Business Safety Legislation

Who’s Responsible

If you’re:

  • An employer
  • The owner
  • The landlord
  • An occupier
  • Anyone else with control of the premises, eg a facilities manager, building manager, managing agent or risk assessor 

Then you're responsible for fire safety in business or other non-domestic premises


  • Carry out a fire risk assessment of the premises and review it regularly 
  • Tell staff or their representatives about the risks you’ve identified  
  • Put in place, and maintain, appropriate fire safety measures
  • Plan for an emergency
  • Provide staff information, fire safety instruction and training

The Regulatory Reform (Fire Safety) Order 2005 applies to:

  • Non-domestic premises
  • All workplaces and commercial premises
  • All premises the public have access to
  • The common areas of multi-occupied residential buildings

Shared Premises

In shared premises it’s likely there’ll be more than one responsible person. You’ll need to co-ordinate your fire safety plans to make sure people on or around the premises are safe.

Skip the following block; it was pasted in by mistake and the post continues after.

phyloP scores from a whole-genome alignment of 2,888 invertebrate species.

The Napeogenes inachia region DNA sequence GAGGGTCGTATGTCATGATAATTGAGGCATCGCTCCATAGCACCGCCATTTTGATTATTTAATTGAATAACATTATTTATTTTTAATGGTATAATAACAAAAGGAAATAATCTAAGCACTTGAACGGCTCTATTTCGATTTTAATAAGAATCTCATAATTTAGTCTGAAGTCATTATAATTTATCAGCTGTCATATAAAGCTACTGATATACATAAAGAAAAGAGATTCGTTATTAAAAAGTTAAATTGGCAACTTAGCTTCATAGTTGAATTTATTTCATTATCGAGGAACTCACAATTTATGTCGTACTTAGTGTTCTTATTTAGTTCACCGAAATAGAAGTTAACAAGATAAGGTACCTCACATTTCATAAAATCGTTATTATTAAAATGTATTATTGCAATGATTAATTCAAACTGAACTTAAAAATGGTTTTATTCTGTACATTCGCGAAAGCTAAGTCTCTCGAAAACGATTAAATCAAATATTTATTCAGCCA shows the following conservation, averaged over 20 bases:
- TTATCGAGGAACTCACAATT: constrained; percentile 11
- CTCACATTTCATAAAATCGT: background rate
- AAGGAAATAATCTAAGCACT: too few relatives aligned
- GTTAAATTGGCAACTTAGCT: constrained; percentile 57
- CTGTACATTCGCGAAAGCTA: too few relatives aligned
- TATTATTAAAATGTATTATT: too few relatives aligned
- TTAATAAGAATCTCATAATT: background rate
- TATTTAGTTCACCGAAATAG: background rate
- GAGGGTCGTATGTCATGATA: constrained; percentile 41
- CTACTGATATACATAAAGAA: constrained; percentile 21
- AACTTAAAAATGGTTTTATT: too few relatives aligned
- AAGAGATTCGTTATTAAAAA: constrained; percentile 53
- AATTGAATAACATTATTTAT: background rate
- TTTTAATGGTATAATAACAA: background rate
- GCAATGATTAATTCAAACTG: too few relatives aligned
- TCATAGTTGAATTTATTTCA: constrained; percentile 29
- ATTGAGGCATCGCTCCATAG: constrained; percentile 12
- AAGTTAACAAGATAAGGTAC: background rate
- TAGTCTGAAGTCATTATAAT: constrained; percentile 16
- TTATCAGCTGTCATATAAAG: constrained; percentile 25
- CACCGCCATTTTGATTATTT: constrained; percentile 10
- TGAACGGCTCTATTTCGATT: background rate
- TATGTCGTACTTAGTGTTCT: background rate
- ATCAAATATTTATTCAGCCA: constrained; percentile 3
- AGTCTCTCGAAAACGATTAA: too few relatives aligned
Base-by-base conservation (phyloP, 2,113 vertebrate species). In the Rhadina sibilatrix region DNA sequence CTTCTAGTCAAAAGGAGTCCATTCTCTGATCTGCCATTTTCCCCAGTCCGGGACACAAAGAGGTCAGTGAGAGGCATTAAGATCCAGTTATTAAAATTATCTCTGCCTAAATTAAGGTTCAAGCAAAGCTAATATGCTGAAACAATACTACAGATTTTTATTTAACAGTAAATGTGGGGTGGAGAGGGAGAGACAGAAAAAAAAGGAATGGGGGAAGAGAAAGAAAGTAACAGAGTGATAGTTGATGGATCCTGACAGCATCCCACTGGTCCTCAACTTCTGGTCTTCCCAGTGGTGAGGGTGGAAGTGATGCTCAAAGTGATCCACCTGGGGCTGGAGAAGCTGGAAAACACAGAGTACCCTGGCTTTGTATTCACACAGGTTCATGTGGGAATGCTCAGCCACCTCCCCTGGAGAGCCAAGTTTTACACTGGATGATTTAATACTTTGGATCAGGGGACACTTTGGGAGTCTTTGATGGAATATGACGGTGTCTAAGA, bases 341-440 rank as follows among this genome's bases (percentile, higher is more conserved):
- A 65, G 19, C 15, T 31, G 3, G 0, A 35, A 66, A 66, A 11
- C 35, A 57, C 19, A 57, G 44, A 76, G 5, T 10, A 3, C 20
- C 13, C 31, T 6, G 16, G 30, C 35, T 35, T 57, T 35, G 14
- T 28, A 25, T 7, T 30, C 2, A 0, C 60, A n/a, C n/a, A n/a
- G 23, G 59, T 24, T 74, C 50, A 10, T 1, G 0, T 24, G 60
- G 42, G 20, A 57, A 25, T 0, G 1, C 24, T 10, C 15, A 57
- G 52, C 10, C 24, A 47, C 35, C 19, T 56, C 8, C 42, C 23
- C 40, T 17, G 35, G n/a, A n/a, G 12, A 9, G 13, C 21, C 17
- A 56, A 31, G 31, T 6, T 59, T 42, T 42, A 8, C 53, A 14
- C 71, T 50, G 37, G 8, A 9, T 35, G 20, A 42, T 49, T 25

For common or shared areas, the responsible person is the landlord, freeholder or managing agent.

Alterations, Extensions and New Buildings 

When building new premises or doing building work on existing premises, you must comply with building regulations. 
This includes designing fire safety into the proposed building or extension.

Fire Risk Assessments

As the responsible person you must carry out and regularly review a fire risk assessment of the premises. This will identify what you need to do to prevent fire and keep people safe.

You must keep a written record of your fire risk assessment if your business has 5 or more people.  

Carrying Out the Assessment

  • Identify the fire hazards
  • Identify people at risk
  • Evaluate, remove or reduce the risks
  • Record your findings, prepare an emergency plan and provide training
  • Review and update the fire risk assessment regularly

You'll need to consider

  • Emergency routes and exits
  • Fire detection and warning systems
  • Fire fighting equipment
  • The removal or safe storage of dangerous substances
  • An emergency fire evacuation plan
  • The needs of vulnerable people, eg the elderly, young children or those with disabilities
  • Providing information to employees and other people on the premises
  • Staff fire safety training

Help with the assessment

You can do the fire risk assessment yourself with the help of standard fire safety risk assessment guides.

If you don’t have the expertise or time to do the fire risk assessment yourself you need to appoint a ‘competent person’ to help, eg a professional risk assessor.

Penalties and enforcement 

You could be fined or go to prison if you don’t follow fire safety regulations!